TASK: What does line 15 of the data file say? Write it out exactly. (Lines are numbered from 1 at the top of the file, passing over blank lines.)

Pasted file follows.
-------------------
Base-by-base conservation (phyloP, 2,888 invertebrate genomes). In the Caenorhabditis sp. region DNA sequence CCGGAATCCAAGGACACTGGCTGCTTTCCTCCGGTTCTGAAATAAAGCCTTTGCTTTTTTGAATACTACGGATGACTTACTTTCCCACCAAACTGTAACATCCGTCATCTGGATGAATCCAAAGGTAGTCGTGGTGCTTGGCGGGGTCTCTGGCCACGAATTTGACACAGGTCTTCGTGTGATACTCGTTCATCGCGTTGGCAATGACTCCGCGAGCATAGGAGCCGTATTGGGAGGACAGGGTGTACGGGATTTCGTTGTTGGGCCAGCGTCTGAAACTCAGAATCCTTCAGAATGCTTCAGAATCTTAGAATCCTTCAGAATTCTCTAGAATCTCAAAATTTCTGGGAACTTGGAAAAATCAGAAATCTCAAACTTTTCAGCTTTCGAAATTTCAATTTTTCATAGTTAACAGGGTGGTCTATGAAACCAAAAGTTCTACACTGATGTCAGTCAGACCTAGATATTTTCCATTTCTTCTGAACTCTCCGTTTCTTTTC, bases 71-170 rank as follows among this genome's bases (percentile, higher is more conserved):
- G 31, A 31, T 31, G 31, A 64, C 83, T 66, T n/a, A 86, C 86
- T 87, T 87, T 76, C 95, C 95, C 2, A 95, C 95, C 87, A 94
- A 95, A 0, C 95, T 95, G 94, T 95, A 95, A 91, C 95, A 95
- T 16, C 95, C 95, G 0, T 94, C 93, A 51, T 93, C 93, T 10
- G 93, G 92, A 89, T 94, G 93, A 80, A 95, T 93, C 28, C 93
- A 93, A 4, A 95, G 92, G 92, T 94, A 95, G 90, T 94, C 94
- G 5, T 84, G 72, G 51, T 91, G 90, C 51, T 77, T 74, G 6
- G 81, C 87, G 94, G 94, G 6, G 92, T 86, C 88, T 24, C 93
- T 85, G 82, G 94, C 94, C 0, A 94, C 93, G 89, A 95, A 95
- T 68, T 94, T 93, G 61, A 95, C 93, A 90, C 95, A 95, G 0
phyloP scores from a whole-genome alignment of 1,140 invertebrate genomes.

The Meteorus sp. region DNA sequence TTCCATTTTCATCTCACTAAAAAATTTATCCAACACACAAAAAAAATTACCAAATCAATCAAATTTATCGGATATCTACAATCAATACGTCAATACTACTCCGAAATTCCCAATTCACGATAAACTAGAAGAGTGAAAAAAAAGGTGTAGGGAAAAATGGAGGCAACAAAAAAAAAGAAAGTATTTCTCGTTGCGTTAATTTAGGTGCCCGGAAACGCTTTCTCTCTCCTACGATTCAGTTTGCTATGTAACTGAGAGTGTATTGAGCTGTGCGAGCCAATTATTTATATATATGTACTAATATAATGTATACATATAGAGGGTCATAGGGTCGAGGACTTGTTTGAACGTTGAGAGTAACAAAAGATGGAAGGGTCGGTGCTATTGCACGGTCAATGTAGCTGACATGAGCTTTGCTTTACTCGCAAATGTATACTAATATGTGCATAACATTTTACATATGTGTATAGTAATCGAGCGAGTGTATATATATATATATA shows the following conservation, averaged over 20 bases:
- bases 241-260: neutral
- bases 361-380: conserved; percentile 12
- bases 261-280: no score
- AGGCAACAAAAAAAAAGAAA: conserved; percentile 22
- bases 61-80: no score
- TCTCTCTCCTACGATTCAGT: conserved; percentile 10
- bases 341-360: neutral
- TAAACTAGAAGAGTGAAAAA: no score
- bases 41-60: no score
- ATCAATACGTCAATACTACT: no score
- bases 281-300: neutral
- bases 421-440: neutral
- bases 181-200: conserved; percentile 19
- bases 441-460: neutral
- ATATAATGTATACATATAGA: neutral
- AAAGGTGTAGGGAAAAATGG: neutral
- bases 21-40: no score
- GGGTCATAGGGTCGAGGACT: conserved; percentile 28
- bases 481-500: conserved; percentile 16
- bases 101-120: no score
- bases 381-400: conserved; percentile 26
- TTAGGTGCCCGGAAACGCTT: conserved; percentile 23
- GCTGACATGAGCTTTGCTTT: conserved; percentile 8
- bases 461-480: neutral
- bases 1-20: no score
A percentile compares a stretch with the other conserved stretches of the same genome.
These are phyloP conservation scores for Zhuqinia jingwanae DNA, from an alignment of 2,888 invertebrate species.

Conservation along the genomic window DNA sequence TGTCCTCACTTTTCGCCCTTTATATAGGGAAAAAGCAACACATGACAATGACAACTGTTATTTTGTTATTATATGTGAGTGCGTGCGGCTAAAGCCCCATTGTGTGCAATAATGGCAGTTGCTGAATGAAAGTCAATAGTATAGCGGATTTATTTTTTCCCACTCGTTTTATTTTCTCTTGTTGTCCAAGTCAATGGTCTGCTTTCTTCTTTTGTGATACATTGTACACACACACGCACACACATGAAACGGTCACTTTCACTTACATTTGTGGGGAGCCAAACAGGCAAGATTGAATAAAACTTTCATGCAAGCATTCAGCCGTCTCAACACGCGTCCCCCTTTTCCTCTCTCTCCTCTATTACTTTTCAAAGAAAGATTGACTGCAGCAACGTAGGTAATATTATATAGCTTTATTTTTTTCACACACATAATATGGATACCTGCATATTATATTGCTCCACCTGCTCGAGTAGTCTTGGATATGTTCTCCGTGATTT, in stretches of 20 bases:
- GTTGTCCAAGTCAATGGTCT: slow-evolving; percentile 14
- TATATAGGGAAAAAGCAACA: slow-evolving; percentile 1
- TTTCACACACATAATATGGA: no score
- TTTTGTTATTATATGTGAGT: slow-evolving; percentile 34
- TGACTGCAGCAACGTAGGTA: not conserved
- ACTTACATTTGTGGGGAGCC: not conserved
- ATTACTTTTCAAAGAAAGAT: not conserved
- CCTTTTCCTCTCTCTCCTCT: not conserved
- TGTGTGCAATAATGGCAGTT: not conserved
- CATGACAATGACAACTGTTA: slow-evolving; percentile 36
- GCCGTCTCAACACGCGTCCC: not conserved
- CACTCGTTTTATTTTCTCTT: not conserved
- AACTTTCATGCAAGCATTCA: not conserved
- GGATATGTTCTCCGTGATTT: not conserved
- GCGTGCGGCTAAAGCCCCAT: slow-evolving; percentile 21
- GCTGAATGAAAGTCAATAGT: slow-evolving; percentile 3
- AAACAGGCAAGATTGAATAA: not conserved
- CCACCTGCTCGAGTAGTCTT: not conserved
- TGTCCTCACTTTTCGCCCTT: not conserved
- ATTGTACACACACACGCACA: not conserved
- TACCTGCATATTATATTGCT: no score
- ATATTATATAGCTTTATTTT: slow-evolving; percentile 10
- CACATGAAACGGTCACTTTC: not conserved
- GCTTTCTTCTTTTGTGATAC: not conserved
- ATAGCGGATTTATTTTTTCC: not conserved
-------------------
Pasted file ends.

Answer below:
- bases 361-380: conserved; percentile 12